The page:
Vermont Medicine magazine features stories about students, faculty, and the alumni of the Larner College of Medicine and its engagement with the wider community.

FEATURED STORIES
Say It Forward
Say It Forward

For the past seven years, every new medical student at the Larner College of Medicine has had something special waiting for them in the pocket of the new white coat they receive during their white coat ceremony, one of the most momentous days in their journey to becoming a doctor. Alumni from across the class years volunteer to write a short note of encouragement to the College’s newest students, often sharing wisdom gleaned from their own time at the College or tips to make the most of their medical school experience. When students leave the ceremony with their white coat, the note serves as a reminder of the network of support they have as they join the Larner family. Every year, relationships blossom from these notes, as alums and students make meaningful connections and stay in touch. >> READ MORE



THE COVID-19 Pivot. Larner Researchers Change Directions to Address the Pandemic
Diverse Voices, Common Cause

For 26 years, the Vermont Leadership Education on Neurodevelopmental Disabilities program (VT LEND) has been focused on preparing health professionals with the skills—and the drive—they need to improve the healthcare system’s service to children with developmental and intellectual disabilities and their families. Under the leadership of VT LEND Program Director Maria Mercedes Avila, Ph.D., associate professor of pediatrics, the program has also built a national reputation for its comprehensive approach to diversity, equity and inclusion. Not only does the program emphasize culturally responsive care, Avila has set goals for diversity in each cohort to increase the number of people trained from diverse communities. >> READ MORE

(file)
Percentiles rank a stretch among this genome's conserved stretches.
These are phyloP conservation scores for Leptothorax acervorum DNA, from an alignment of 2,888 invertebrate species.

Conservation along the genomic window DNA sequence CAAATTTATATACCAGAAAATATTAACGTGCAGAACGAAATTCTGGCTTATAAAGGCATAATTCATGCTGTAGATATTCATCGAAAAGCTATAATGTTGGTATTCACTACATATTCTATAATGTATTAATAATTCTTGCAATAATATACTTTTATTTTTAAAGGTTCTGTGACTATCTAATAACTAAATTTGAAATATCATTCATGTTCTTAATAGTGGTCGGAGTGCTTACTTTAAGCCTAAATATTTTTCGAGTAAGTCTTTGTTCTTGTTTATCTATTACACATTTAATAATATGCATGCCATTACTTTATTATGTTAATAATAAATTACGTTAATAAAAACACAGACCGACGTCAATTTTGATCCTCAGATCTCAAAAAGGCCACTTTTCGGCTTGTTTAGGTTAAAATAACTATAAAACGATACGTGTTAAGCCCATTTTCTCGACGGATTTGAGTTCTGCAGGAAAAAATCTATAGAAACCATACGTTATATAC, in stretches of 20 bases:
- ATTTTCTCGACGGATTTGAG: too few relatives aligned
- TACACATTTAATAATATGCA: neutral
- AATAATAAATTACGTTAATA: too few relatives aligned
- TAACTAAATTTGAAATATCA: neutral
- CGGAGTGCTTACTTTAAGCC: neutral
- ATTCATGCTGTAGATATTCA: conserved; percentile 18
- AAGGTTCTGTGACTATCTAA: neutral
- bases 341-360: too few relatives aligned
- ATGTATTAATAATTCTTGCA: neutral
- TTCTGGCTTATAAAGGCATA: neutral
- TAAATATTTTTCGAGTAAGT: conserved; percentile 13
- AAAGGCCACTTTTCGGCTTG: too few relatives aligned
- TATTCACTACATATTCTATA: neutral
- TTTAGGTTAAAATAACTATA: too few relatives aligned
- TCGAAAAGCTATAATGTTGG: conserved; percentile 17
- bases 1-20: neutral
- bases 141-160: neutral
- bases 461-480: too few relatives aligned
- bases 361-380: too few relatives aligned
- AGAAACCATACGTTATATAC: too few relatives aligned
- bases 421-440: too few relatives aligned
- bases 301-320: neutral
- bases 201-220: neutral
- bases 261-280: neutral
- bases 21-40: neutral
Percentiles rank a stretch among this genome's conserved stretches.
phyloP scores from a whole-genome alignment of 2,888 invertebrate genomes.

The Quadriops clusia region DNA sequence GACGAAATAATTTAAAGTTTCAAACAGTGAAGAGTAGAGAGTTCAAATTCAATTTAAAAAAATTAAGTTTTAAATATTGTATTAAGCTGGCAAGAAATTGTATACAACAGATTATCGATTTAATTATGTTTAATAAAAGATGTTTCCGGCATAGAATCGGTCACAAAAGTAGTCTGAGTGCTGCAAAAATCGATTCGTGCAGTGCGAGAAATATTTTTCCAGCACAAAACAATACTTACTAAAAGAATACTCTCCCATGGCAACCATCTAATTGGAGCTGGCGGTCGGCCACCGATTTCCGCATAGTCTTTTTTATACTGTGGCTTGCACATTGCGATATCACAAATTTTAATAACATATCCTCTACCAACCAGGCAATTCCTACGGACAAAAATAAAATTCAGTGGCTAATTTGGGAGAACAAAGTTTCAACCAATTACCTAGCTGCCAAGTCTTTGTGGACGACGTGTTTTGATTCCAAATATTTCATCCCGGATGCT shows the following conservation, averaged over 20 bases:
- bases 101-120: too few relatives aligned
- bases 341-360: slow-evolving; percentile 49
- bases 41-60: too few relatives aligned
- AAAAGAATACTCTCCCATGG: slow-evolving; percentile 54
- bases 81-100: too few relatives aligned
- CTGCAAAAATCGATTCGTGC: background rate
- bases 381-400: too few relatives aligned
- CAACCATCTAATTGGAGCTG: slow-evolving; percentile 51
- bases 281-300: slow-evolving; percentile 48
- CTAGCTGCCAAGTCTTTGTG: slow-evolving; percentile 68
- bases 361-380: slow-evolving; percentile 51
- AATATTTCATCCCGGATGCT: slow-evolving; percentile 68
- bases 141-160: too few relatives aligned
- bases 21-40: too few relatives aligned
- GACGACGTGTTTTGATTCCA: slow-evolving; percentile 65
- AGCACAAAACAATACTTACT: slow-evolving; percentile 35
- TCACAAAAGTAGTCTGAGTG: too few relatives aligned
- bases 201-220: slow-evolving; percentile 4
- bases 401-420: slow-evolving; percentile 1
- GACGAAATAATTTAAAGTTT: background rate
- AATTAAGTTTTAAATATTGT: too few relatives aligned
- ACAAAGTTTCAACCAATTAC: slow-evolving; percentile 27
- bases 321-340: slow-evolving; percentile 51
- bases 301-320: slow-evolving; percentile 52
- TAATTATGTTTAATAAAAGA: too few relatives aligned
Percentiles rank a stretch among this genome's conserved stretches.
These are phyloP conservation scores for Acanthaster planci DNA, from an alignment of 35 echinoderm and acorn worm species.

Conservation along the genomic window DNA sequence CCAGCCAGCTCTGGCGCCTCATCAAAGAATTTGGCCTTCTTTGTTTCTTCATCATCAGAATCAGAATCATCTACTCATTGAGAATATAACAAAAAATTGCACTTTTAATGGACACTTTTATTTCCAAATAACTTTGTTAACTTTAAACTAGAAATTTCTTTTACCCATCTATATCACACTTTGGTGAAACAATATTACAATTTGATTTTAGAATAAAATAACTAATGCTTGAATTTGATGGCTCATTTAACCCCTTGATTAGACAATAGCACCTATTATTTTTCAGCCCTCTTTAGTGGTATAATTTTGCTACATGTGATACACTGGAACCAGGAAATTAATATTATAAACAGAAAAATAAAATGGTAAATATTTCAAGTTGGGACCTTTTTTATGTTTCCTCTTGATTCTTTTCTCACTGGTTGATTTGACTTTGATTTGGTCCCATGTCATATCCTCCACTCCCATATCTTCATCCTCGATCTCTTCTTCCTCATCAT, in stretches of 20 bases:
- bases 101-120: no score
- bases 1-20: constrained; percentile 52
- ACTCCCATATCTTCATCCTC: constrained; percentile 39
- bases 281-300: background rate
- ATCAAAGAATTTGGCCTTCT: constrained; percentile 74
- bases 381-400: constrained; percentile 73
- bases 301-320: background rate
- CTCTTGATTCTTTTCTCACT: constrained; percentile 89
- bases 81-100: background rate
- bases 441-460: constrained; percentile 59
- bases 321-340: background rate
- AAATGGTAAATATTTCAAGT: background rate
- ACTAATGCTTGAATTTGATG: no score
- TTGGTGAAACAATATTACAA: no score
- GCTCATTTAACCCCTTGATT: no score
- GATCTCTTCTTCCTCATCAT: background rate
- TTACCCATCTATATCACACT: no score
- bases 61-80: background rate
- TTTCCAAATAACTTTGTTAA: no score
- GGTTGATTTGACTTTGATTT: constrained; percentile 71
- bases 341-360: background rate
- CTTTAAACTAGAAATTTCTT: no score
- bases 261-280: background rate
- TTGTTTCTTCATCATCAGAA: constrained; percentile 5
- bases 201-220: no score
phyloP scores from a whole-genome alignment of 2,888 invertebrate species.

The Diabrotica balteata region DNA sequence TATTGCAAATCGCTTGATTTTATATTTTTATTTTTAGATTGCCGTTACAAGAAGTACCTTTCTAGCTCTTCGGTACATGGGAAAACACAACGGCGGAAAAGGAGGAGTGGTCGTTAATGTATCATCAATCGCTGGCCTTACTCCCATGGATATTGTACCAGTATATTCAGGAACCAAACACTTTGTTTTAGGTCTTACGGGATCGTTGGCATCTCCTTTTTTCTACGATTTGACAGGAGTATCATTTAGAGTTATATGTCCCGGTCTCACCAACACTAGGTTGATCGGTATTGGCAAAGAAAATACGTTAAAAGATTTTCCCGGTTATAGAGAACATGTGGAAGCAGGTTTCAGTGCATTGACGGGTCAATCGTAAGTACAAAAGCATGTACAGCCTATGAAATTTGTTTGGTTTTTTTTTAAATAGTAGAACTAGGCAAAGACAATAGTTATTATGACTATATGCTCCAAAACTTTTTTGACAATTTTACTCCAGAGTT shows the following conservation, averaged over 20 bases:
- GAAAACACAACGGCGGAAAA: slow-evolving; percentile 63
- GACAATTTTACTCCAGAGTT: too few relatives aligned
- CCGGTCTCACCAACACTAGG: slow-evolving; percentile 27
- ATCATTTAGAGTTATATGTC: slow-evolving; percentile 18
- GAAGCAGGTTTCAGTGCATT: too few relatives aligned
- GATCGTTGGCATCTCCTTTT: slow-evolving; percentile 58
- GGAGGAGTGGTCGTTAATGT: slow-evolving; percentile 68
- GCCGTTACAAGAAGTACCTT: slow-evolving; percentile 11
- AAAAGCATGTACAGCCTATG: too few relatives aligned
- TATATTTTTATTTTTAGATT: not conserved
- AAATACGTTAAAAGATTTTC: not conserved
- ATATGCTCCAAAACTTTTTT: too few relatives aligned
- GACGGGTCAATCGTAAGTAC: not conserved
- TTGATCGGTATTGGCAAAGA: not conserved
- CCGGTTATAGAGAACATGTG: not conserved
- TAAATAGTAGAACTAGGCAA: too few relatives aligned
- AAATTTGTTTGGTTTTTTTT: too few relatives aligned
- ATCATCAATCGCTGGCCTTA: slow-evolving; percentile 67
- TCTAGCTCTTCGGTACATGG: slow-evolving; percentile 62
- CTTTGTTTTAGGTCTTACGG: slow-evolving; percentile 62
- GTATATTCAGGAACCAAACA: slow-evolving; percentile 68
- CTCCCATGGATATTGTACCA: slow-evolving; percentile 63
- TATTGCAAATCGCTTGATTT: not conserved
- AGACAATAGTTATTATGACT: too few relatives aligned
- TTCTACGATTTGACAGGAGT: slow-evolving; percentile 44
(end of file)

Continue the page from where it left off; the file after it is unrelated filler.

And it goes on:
Supporting Vermont Kids
Supporting Vermont Kids

Two Larner College of Medicine alums in Vermont are breaking new ground in critical pediatric fields. James Metz, M.D.’06, returned to the state to lead an interdisciplinary child abuse prevention team. Nick Bonenfant, M.D.’17, has created a new program to provide mental health care for children and additional training for pediatricians. As a new medical graduate just beginning a pediatric residency at Seattle Children’s Hospital in 2006, Metz, M.D.’06, never imagined that 12 years later, he’d return to his alma mater and home state as one of only two board-certified child abuse pediatricians in Vermont. Spurred by his own experience as a teen who suffered from anxiety and now, as a pediatrician-in-training treating patients, Bonenfant helped to create two programs to enhance mental health training for pediatric and psychiatry residents.>> READ MORE